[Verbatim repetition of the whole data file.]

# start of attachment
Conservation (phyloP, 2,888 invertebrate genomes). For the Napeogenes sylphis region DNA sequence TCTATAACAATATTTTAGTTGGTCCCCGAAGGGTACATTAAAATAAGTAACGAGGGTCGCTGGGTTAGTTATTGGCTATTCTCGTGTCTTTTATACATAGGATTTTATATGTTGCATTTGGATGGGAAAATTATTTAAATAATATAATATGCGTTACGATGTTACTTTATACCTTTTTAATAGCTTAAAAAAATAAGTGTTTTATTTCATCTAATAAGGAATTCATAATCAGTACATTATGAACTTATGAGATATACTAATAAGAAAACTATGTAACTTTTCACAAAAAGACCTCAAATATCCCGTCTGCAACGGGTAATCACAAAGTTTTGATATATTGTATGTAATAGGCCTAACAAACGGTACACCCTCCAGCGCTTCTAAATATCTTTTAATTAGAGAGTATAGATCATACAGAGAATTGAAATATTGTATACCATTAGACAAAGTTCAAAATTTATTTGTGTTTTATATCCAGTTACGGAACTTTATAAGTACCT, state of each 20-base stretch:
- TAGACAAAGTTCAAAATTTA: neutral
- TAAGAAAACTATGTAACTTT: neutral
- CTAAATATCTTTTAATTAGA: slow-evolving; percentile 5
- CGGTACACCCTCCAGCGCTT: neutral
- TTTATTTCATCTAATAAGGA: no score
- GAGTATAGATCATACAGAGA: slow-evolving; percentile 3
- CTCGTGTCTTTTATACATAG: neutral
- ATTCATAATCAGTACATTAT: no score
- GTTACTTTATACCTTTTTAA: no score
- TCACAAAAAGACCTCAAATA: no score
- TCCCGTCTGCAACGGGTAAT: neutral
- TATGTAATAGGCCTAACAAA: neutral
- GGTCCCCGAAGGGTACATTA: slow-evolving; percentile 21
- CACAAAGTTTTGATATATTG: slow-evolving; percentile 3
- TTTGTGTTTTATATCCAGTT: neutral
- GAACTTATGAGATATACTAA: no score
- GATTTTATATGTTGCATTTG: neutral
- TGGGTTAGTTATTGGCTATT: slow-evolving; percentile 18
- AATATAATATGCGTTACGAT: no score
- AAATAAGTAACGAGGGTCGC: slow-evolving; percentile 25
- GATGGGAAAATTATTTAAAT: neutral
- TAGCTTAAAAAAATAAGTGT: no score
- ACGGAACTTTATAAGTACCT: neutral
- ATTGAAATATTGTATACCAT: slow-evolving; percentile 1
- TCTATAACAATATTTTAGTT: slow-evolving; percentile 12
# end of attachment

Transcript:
Conservation (phyloP, 2,888 invertebrate genomes). For the Napeogenes sylphis region DNA sequence TCTATAACAATATTTTAGTTGGTCCCCGAAGGGTACATTAAAATAAGTAACGAGGGTCGCTGGGTTAGTTATTGGCTATTCTCGTGTCTTTTATACATAGGATTTTATATGTTGCATTTGGATGGGAAAATTATTTAAATAATATAATATGCGTTACGATGTTACTTTATACCTTTTTAATAGCTTAAAAAAATAAGTGTTTTATTTCATCTAATAAGGAATTCATAATCAGTACATTATGAACTTATGAGATATACTAATAAGAAAACTATGTAACTTTTCACAAAAAGACCTCAAATATCCCGTCTGCAACGGGTAATCACAAAGTTTTGATATATTGTATGTAATAGGCCTAACAAACGGTACACCCTCCAGCGCTTCTAAATATCTTTTAATTAGAGAGTATAGATCATACAGAGAATTGAAATATTGTATACCATTAGACAAAGTTCAAAATTTATTTGTGTTTTATATCCAGTTACGGAACTTTATAAGTACCT, state of each 20-base stretch:
- TAGACAAAGTTCAAAATTTA: neutral
- TAAGAAAACTATGTAACTTT: neutral
- CTAAATATCTTTTAATTAGA: slow-evolving; percentile 5
- CGGTACACCCTCCAGCGCTT: neutral
- TTTATTTCATCTAATAAGGA: no score
- GAGTATAGATCATACAGAGA: slow-evolving; percentile 3
- CTCGTGTCTTTTATACATAG: neutral
- ATTCATAATCAGTACATTAT: no score
- GTTACTTTATACCTTTTTAA: no score
- TCACAAAAAGACCTCAAATA: no score
- TCCCGTCTGCAACGGGTAAT: neutral
- TATGTAATAGGCCTAACAAA: neutral
- GGTCCCCGAAGGGTACATTA: slow-evolving; percentile 21
- CACAAAGTTTTGATATATTG: slow-evolving; percentile 3
- TTTGTGTTTTATATCCAGTT: neutral
- GAACTTATGAGATATACTAA: no score
- GATTTTATATGTTGCATTTG: neutral
- TGGGTTAGTTATTGGCTATT: slow-evolving; percentile 18
- AATATAATATGCGTTACGAT: no score
- AAATAAGTAACGAGGGTCGC: slow-evolving; percentile 25
- GATGGGAAAATTATTTAAAT: neutral
- TAGCTTAAAAAAATAAGTGT: no score
- ACGGAACTTTATAAGTACCT: neutral
- ATTGAAATATTGTATACCAT: slow-evolving; percentile 1
- TCTATAACAATATTTTAGTT: slow-evolving; percentile 12